Letter: Toxic mine waste

Posted: Sunday, April 15, 2001

I'd bet most folks in Juneau would be stunned to know that the second largest producer of toxic waste in Alaska is located in Juneau's backyard wilderness and national monument - Admiralty Island. Last Wednesday, the Environmental Protection Agency (EPA) released its Toxics Releases Inventory (TRI), its annual report on toxic chemicals released by U.S. industries.

For the second year in a row, the Kennecott Greens Creek Mine on Admiralty Island was the second largest producer of toxic waste in the state of Alaska. The TRI reported Kennecott released nearly 56 million pounds of toxic waste at the Greens Creek Mine, a more than 2.5 million pound increase since last year.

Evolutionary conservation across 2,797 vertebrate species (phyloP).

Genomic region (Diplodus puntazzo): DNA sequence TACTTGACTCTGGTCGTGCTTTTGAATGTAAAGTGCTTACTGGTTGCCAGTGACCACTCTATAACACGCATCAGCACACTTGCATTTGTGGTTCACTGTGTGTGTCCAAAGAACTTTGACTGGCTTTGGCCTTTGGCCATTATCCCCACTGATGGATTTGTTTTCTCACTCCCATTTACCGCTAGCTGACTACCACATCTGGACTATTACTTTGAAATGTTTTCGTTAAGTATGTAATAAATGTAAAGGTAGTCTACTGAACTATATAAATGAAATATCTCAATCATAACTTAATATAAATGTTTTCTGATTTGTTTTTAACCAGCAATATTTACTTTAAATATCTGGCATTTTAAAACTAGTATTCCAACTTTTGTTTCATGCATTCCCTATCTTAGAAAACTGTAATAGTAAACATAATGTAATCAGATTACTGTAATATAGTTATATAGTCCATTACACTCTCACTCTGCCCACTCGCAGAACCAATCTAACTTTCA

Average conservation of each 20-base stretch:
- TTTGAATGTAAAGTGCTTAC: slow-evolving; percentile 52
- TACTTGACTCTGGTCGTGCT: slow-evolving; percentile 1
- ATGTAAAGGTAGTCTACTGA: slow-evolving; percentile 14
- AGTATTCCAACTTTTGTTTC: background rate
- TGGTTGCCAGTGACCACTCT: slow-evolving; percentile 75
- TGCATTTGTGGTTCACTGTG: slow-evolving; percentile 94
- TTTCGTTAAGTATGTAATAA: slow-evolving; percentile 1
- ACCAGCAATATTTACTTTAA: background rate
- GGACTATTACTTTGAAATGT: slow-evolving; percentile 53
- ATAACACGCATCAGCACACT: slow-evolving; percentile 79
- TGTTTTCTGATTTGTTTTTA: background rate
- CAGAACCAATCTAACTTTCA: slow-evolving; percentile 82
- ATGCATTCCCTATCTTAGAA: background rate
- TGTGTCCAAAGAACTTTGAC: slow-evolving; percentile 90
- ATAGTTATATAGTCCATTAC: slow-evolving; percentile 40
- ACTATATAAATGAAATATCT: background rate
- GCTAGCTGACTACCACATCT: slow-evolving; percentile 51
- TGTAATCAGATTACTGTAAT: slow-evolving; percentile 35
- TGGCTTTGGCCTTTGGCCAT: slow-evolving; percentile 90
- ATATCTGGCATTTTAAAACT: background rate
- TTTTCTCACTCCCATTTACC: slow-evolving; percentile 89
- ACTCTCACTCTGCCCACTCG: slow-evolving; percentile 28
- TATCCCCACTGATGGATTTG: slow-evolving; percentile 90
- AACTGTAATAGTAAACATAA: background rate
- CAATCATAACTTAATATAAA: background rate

The TRI again revealed the mining industry as the nation's biggest polluter. Hardrock mining operations accounted for 17 of the top 20 toxic releasing facilities in the United States. Mining exposes arsenic, lead, zinc and other toxins that have been linked to cancer and other human health affects.

A mine's massive waste dumps also leach acids that harm fish, wildlife and stream water quality. Once mine waste starts leaching acids and heavy metals into the ground and surface water, it's very difficult to ever stop with existing technology.

This information comes out as the Forest Service begins the scoping process for Kennecott's plans to expand its tailings and waste rock dumps at the mine. These waste dumps are the main sources of toxic materials that Kennecott is required to report in the TRI. The Forest Service and the public need to take a hard look at the potential impacts of millions of additional pounds of toxic waste on Admiralty's fisheries, wildlife and water quality.

Sarah Keeney

Southeast Alaska Conservation Council


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